The Building Tradesman Newspaper

Friday, April 19, 2019

U.S. construction moves past rough patch

By The Building Tradesman



The rough start to 2019 construction employment became a bit smoother in March.

Employment in the U.S. construction industry rose by 16,000 jobs in March, rebounding somewhat from a decline of 31,000 jobs in February. The better news is that overall from March 2018 to March 2019, U.S. construction employment rose by 246,000 jobs, or 3.4 percent.

The information was released April 5 by the Associated General Contractors of America using federal Bureau of Labor Statistics numbers.

"Construction employment rebounded in March, indicating that the dip in February was probably related to extreme weather conditions and not the beginning of a slump," said Ken Simonson, the AGC's chief economist. "In fact, the construction industry has added jobs at twice the rate of the overall economy in the past year."

The jobs news from the overall economy in March was also pretty good. After what the Economic Policy Institute (EPI) called a weak jobs gain "hiccup" in February, the U.S. experienced an overall 196,000 gain in jobs from February to March 2019, the Labor Department reported April 5.

"The better parts of February’s jobs report—low unemployment and near-healthy wage growth - were mostly replicated in March," the EPI's Josh Bivens said. "Unemployment in March stayed steady at 3.8 percent, and over the past 12 months average hourly earnings rose by 3.2 percent for all workers, and 3.3 percent for non-supervisory workers. 

"This is welcome, but not exceptional wage growth, and is actually a slight slowdown relative to recent months. There is definitely room for wage growth to shift into a higher gear before sparking fears of wage-driven price inflation. But March’s report seems to signal that, since the beginning of 2018, we have shifted into a period of notably better wage growth than any previous span of the current expansion."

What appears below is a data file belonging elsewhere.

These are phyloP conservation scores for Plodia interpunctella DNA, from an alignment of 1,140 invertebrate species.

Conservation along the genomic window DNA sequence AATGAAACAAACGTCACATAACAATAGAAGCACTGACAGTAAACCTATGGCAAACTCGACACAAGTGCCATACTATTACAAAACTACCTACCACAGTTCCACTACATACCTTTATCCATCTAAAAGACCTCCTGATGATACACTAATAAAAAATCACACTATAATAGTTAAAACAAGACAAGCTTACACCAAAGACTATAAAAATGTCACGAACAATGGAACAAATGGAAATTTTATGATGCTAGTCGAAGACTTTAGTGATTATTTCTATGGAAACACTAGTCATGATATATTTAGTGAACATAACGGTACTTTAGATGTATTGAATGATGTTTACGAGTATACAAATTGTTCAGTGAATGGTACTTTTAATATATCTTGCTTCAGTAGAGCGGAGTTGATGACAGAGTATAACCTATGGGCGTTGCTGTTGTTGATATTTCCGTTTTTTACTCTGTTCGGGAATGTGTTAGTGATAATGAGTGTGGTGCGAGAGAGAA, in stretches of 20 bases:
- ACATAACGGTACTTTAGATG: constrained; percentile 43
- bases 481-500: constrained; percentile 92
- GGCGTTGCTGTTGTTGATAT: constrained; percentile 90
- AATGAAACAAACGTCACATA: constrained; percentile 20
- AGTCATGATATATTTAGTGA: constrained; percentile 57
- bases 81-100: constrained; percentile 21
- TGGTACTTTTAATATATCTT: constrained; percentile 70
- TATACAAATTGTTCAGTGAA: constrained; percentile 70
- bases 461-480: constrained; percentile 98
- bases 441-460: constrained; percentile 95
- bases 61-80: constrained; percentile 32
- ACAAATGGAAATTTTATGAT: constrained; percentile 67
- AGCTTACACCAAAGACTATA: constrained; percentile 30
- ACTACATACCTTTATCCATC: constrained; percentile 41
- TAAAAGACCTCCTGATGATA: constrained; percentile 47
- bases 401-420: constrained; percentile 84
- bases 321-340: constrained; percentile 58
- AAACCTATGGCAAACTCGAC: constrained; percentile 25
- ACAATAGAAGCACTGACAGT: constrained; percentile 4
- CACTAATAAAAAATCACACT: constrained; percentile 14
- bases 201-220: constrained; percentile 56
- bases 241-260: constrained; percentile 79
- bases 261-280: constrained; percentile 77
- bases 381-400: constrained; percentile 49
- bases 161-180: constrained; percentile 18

Long-term, the construction industry is doing its part to bolster the U.S. economy. Overall U.S. construction employment totaled 7.47 million in March, and the month-to-month gain of 3.4 percent was double the 1.7 percent gain in total non-farm employment for the same period. Construction wages were barely outgained by the 3.3 percent increase in wages earned by the overall U.S. workforce over the past 12 months.

As we have reported, 2019 is expected to continue to be a strong year for U.S. construction. An AGC survey released in January said 79 percent of U.S. contractors expect to add employees in 2019. And more contractors than not expect to see an expansion of projects that are available to be bid this year. 

And the same old bugaboo, a shortage of U.S. construction workers, hasn't abated. The AGC's survey earlier this year found that 78 percent of U.S. contractors were having trouble filling some craft positions, and 68 percent said they expected that hiring would remain difficult or become harder.

"Contractors nationwide report difficulty finding enough workers to keep pace with the strong demand for projects," said Stephen E. Sandherr, the AGC's chief executive officer. "Expanding high school career and technical education programs will expose students to the rewarding career paths offered by high-paying construction jobs."